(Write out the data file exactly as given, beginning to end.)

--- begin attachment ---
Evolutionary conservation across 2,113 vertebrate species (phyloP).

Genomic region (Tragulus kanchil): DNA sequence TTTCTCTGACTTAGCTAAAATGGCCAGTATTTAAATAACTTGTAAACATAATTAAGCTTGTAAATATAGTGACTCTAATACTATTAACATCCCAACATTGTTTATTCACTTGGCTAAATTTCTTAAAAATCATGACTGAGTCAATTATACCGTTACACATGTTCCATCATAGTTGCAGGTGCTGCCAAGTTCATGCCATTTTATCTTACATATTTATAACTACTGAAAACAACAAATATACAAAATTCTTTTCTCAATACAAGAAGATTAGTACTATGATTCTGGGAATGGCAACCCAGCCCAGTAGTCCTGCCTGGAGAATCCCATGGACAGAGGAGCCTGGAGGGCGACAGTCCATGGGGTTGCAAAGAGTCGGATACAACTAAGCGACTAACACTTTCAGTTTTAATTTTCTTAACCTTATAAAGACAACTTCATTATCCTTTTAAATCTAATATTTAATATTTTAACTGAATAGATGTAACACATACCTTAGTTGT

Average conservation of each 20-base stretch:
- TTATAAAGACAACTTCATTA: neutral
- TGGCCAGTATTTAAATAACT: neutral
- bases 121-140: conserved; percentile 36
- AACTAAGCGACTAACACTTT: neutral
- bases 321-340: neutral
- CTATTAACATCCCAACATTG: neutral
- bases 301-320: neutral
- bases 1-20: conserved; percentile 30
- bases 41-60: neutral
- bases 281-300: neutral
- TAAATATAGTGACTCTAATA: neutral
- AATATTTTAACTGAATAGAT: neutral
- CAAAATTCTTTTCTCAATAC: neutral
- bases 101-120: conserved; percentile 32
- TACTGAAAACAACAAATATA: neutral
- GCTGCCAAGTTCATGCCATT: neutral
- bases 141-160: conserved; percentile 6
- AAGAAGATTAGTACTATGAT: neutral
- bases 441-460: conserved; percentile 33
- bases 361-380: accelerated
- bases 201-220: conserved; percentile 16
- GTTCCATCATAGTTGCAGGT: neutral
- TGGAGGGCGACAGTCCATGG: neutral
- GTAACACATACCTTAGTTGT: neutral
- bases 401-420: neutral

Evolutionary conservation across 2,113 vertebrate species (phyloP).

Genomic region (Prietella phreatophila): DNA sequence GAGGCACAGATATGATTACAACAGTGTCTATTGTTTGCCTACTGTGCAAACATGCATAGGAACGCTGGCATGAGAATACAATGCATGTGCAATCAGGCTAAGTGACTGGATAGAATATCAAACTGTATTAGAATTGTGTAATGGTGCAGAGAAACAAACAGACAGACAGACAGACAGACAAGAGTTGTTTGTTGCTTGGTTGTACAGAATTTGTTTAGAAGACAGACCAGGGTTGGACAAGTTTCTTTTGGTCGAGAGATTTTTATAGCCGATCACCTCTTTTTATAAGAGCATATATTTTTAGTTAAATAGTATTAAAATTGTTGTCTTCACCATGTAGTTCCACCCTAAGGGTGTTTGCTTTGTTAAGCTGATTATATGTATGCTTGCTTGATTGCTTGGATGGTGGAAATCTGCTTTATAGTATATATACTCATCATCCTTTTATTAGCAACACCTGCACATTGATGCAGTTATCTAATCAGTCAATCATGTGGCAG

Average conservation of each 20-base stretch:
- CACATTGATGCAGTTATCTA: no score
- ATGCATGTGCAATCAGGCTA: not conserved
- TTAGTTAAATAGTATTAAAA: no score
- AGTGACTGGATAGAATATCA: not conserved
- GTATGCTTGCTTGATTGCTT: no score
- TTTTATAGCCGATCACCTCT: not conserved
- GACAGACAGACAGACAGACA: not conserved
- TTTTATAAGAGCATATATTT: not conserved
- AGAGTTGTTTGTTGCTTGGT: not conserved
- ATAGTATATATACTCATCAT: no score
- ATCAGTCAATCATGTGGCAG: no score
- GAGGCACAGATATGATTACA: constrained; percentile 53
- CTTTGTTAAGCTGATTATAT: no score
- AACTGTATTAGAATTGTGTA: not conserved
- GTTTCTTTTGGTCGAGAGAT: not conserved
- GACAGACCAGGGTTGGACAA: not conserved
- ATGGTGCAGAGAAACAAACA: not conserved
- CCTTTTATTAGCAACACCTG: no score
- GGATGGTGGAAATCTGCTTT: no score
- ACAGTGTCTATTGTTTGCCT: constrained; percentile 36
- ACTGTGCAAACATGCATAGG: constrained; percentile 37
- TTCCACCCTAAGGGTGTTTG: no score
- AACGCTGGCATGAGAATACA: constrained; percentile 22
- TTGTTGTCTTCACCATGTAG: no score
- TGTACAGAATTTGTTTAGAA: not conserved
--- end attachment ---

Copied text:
Evolutionary conservation across 2,113 vertebrate species (phyloP).

Genomic region (Tragulus kanchil): DNA sequence TTTCTCTGACTTAGCTAAAATGGCCAGTATTTAAATAACTTGTAAACATAATTAAGCTTGTAAATATAGTGACTCTAATACTATTAACATCCCAACATTGTTTATTCACTTGGCTAAATTTCTTAAAAATCATGACTGAGTCAATTATACCGTTACACATGTTCCATCATAGTTGCAGGTGCTGCCAAGTTCATGCCATTTTATCTTACATATTTATAACTACTGAAAACAACAAATATACAAAATTCTTTTCTCAATACAAGAAGATTAGTACTATGATTCTGGGAATGGCAACCCAGCCCAGTAGTCCTGCCTGGAGAATCCCATGGACAGAGGAGCCTGGAGGGCGACAGTCCATGGGGTTGCAAAGAGTCGGATACAACTAAGCGACTAACACTTTCAGTTTTAATTTTCTTAACCTTATAAAGACAACTTCATTATCCTTTTAAATCTAATATTTAATATTTTAACTGAATAGATGTAACACATACCTTAGTTGT

Average conservation of each 20-base stretch:
- TTATAAAGACAACTTCATTA: neutral
- TGGCCAGTATTTAAATAACT: neutral
- bases 121-140: conserved; percentile 36
- AACTAAGCGACTAACACTTT: neutral
- bases 321-340: neutral
- CTATTAACATCCCAACATTG: neutral
- bases 301-320: neutral
- bases 1-20: conserved; percentile 30
- bases 41-60: neutral
- bases 281-300: neutral
- TAAATATAGTGACTCTAATA: neutral
- AATATTTTAACTGAATAGAT: neutral
- CAAAATTCTTTTCTCAATAC: neutral
- bases 101-120: conserved; percentile 32
- TACTGAAAACAACAAATATA: neutral
- GCTGCCAAGTTCATGCCATT: neutral
- bases 141-160: conserved; percentile 6
- AAGAAGATTAGTACTATGAT: neutral
- bases 441-460: conserved; percentile 33
- bases 361-380: accelerated
- bases 201-220: conserved; percentile 16
- GTTCCATCATAGTTGCAGGT: neutral
- TGGAGGGCGACAGTCCATGG: neutral
- GTAACACATACCTTAGTTGT: neutral
- bases 401-420: neutral

Evolutionary conservation across 2,113 vertebrate species (phyloP).

Genomic region (Prietella phreatophila): DNA sequence GAGGCACAGATATGATTACAACAGTGTCTATTGTTTGCCTACTGTGCAAACATGCATAGGAACGCTGGCATGAGAATACAATGCATGTGCAATCAGGCTAAGTGACTGGATAGAATATCAAACTGTATTAGAATTGTGTAATGGTGCAGAGAAACAAACAGACAGACAGACAGACAGACAAGAGTTGTTTGTTGCTTGGTTGTACAGAATTTGTTTAGAAGACAGACCAGGGTTGGACAAGTTTCTTTTGGTCGAGAGATTTTTATAGCCGATCACCTCTTTTTATAAGAGCATATATTTTTAGTTAAATAGTATTAAAATTGTTGTCTTCACCATGTAGTTCCACCCTAAGGGTGTTTGCTTTGTTAAGCTGATTATATGTATGCTTGCTTGATTGCTTGGATGGTGGAAATCTGCTTTATAGTATATATACTCATCATCCTTTTATTAGCAACACCTGCACATTGATGCAGTTATCTAATCAGTCAATCATGTGGCAG

Average conservation of each 20-base stretch:
- CACATTGATGCAGTTATCTA: no score
- ATGCATGTGCAATCAGGCTA: not conserved
- TTAGTTAAATAGTATTAAAA: no score
- AGTGACTGGATAGAATATCA: not conserved
- GTATGCTTGCTTGATTGCTT: no score
- TTTTATAGCCGATCACCTCT: not conserved
- GACAGACAGACAGACAGACA: not conserved
- TTTTATAAGAGCATATATTT: not conserved
- AGAGTTGTTTGTTGCTTGGT: not conserved
- ATAGTATATATACTCATCAT: no score
- ATCAGTCAATCATGTGGCAG: no score
- GAGGCACAGATATGATTACA: constrained; percentile 53
- CTTTGTTAAGCTGATTATAT: no score
- AACTGTATTAGAATTGTGTA: not conserved
- GTTTCTTTTGGTCGAGAGAT: not conserved
- GACAGACCAGGGTTGGACAA: not conserved
- ATGGTGCAGAGAAACAAACA: not conserved
- CCTTTTATTAGCAACACCTG: no score
- GGATGGTGGAAATCTGCTTT: no score
- ACAGTGTCTATTGTTTGCCT: constrained; percentile 36
- ACTGTGCAAACATGCATAGG: constrained; percentile 37
- TTCCACCCTAAGGGTGTTTG: no score
- AACGCTGGCATGAGAATACA: constrained; percentile 22
- TTGTTGTCTTCACCATGTAG: no score
- TGTACAGAATTTGTTTAGAA: not conserved